Karlong recalls that organizing blind people in those early days was difficult because there was virtually no financial support from any quarter. Consequently, they relied on their own meager resources to fund trips and even to support other blind individuals in what little way they could. They put in significant effort into organizing the blind in the region. This entailed walking from community to community when they could not afford transportation, enduring harsh conditions like the blazing sun and rain when it fell. They walked to villages far away to ask other blind people to join. They went to churches and other social gatherings places to solicit help to raise funds for their programs.

Not everyone was receptive to their message, and there were times when they were practically driven away as carriers of ill fortune. However, as more blind persons began to recognize the strength in their numbers and the enlightenment the GAB taught, their numbers began to increase steadily. Despite the hardships he faced, Karlong remained focused on organizing the blind in the region. Gradually the message of rights began to be appreciated by the local people. Karlong and his colleagues began to establish district branches in the region. The effort was aided by the policy of the Kufour Government (2000-2001) to make funds available for the district disability groups.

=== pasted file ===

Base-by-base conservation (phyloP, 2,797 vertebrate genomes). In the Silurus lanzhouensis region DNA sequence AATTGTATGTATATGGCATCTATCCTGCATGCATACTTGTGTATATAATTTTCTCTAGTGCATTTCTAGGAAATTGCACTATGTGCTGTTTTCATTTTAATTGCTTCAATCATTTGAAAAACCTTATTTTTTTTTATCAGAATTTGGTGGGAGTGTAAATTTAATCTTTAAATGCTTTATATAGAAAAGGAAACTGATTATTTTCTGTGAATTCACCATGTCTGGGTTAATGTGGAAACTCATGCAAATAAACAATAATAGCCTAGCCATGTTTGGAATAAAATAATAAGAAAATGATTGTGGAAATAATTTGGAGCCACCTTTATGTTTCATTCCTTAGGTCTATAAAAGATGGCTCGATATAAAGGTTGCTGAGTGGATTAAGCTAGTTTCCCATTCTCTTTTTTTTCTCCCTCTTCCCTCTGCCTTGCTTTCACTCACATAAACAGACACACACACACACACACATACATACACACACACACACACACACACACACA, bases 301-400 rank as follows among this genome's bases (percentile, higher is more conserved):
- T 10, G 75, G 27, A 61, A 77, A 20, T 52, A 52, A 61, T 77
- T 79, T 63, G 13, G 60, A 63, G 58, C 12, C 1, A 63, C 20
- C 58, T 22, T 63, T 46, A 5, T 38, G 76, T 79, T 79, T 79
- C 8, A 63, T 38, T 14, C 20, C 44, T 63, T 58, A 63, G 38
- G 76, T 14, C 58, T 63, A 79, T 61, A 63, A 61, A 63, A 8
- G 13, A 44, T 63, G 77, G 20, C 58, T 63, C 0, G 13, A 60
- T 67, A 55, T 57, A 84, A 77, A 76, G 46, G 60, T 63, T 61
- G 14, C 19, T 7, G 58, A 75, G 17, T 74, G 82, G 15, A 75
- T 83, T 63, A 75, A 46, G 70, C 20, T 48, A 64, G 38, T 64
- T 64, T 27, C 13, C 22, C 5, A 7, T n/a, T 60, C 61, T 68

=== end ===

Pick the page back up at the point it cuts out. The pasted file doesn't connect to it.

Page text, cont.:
Through Karlong’s efforts funds were secured for the purchase and distribution of white canes for blind individuals in the region. As a result of his hard work, Karlong was unanimously selected to be the secretary for the region at the election held to choose leaders for the Western regional branch of the GAB. Later on, he was elected as Regional president.